Many other astronomers, especially young astronomers just entering the field, will likely join in the search for biosignatures among the planets in our solar system and among the thousands of exoplanets discovered so far, orbiting distance stars.

Why search for life? At the June 16, 2015 NASA panel discussion, panelist John Grunsfeld – a physicist and former astronaut and Associate Administrator for the Science Mission Directorate at NASA Headquarters in Washington, D.C. – said:

We’re trying with the science to answer some fundamental questions … where do we come from?

What’s the evolution, the path, by which the Earth was formed in such a way to allow life to form?

What’s the future of the Earth and solar system, and what’s our role in that future?

Are we alone? Is there any other life out there?

As always, there are more questions than answers, but it’s a safe assumption that – in the weeks and months and years ahead – we’re going to be hearing a lot more about this subject!

exoplanets potentially habitable e

View larger. | Artist's illustrations of 12 extrasolar planets, known to orbit in the habitable zones of their parent stars. These exoplanets have the right temperature for water to be a liquid on their surfaces, and so water-based life - like that on Earth - might be able to survive on them.
View larger. | Artist’s illustrations of 12 extrasolar planets, known to orbit in the habitable zones of their parent stars. These exoplanets have the right temperature for water to be a liquid on their surfaces, and so water-based life – like that on Earth – might be able to survive on them.
Bottom line: If you’re looking for a precise answer to the question “how close are we to finding alien life,” you can stop reading. No one knows the answer for certain. However, over the past year, the search for alien life has heated up in the scientific community. This post outlines some of the ways that scientists are thinking about, talking about and implementing the search for life beyond Earth.


‘Hunger games’ closed doors and what next? - Dr. Vickramabahu

bahu articalFascistic gangs of Mahinda claimed that LTTE is active in the North and in many occasions LTTE flags were being hoisted in that area. However, immediately this was countered by the police and security forces and the latent regime of Mahinda did not challenge it.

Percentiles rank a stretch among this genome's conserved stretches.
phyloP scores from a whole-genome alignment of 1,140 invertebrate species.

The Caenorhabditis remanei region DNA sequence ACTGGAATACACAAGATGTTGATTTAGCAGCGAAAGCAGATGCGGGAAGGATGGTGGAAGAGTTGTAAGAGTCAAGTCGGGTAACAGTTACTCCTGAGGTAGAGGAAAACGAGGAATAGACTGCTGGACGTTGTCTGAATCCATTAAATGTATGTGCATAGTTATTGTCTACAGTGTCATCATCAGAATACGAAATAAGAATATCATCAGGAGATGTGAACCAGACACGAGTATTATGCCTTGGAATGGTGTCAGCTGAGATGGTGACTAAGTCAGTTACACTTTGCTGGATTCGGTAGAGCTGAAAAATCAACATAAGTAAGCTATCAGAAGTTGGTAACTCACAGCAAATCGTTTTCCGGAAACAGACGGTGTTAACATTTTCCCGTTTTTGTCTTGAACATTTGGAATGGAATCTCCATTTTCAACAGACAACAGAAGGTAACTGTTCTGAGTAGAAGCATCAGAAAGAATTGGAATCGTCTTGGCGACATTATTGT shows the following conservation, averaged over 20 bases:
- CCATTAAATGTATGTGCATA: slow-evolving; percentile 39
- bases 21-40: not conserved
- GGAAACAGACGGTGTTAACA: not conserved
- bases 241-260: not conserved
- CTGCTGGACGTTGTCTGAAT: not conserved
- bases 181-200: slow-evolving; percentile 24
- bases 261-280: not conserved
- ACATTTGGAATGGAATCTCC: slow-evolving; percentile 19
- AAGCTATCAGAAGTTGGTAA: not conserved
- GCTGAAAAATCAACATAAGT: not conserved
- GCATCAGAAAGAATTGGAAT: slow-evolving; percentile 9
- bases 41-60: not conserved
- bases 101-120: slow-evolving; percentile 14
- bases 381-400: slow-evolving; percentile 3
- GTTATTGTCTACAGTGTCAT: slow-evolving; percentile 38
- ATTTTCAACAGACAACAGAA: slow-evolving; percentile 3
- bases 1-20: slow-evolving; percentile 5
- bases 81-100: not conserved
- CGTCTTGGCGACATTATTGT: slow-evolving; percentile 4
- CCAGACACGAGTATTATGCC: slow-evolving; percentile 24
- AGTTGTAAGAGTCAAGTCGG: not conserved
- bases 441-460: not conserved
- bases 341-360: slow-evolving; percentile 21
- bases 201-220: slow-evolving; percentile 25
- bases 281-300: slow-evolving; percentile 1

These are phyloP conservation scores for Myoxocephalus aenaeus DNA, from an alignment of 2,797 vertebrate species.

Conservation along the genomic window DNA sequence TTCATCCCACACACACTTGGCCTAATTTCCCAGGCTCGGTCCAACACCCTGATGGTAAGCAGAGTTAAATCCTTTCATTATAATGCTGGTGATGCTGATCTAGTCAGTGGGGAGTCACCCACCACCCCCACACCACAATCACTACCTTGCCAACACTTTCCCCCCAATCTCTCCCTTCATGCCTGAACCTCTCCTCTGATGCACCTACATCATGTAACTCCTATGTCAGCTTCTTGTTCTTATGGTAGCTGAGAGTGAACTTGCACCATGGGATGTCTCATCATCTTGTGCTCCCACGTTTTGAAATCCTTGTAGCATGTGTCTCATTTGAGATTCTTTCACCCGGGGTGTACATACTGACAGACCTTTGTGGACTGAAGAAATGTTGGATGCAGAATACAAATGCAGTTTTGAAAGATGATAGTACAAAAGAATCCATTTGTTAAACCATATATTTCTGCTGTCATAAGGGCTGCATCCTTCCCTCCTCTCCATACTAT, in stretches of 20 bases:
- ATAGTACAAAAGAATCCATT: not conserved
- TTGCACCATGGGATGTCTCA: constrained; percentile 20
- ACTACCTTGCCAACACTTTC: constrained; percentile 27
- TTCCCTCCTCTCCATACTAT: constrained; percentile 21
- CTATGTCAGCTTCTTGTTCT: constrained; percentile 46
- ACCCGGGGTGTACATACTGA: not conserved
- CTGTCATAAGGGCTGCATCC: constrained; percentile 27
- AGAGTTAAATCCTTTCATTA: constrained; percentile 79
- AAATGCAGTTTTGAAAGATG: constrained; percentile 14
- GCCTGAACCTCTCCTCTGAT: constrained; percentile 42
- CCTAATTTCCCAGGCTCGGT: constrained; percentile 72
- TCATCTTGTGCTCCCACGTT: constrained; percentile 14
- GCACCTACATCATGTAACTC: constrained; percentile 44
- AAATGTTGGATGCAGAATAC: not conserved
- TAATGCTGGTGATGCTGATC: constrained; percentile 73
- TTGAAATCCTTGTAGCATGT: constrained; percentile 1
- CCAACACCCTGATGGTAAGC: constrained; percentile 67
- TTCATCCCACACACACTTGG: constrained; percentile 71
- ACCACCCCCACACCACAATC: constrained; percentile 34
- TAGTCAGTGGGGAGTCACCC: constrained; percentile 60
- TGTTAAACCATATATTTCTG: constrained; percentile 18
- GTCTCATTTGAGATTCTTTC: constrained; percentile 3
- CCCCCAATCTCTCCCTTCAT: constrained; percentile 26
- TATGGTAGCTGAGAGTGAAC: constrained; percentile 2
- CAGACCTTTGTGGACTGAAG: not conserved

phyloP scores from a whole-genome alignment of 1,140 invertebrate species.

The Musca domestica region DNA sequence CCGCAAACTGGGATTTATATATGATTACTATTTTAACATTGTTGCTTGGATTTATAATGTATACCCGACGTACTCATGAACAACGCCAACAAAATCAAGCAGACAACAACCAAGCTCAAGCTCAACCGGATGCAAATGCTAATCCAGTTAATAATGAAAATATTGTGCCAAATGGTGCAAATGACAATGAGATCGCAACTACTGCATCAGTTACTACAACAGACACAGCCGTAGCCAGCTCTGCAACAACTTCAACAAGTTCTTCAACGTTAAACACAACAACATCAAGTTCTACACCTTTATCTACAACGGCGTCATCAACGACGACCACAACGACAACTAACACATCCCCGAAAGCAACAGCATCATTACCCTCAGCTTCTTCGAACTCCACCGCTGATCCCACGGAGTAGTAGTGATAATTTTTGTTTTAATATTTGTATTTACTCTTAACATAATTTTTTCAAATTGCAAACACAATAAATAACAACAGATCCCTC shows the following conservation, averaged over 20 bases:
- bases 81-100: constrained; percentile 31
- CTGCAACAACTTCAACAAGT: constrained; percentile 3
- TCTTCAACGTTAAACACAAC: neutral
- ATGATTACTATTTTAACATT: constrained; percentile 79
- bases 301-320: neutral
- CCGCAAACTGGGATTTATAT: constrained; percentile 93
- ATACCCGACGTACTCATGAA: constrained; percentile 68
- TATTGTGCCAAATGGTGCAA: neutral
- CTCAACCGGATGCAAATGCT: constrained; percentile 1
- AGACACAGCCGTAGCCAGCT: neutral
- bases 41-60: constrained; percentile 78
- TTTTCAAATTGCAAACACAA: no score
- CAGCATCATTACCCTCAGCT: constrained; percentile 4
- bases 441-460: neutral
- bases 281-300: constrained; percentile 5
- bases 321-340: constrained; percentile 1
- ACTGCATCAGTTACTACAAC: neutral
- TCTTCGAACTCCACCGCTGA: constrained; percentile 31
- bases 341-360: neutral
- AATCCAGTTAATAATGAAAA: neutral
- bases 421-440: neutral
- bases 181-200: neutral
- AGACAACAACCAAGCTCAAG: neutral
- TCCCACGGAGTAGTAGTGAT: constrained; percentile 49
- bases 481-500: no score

Any one visiting North East could see that army is not operating in the streets and there is civil governance with police implementing law and order. Army is confined to the camps and part of land occupied is given back to the owners. Still large part of agricultural land is within the high security zone; but ways and means of reducing that is considered by the relevant authorities.
The UNP General Secretary and Cabinet Minister, Kabir Hashim has said that the new government has not withdrawn a single Army camp. But the fact remain that civil authorities in the north- east have taken over the duties of governance while armed forces are confined to the barracks. Also it is clear under normalcy it is necessary to cut down the strength of armed forces, and give back the land so far occupied while keeping any land for expansion.
No one has opposed the presence of the security forces in all areas. It must be clear to every body that security forces will be present in all districts of the country even though under normal conditions they will be confined to the barracks.
In fact it has to be reminded that Northern Province Chief Minister C.V. Vigneswaran demanded that armed forces should be removed from the streets and check points while leaving implementation of law and order to the police.
Perfectly correct
It is perfectly correct if the government is to take action, under conditions permitting, to further reduce the Army presence in the North, to release more LTTE detainees and to do much more that would facilitate reconciliation, given the fact that more than six years have passed since the end of the war. All suspected LTTE detainees, even those charged under the penal code should be considered to be political prisoners and should be released under a general amnesty. Mahinda regime too had released more than 11,000 suspected LTTE cadres who were accused of various crimes, by 2011. It proved to be an action in the right direction. Also, all that 59 Army camps mentioned had been withdrawn from the North by Mahinda regime.Mahinda regime some times relaxed military control and released political prisoners for opportunistic reasons. Addressing the Defense Seminar 2012 in Colombo, the political Defense Secretary of Mahinda regime stated “In five stages between October 2010 and November 2011, much of the area covered under the High Security Zone near the Palali Cantonment was released.” He added that in 2009, there had been approximately 2000 checkpoints, sentry points and barricades in the North and the East, but there were none in 2012. “28 battalions that were in the North have been relocated in the South and the East. The overall number of troops in the North has been reduced by more than 21,000 since 2009. In addition Mahinda regime had withdrawn the security forces’ facilities even on political grounds. Hence it is clear that the present campaign of the latent Mahinda regime is to create a separatist bogey for conspiratorial purpose. It expects the fear created would lead to furtherance of animosity between communities creating calamities such as the 1983 riots and the recent unfortunate incidents in Aluthgama.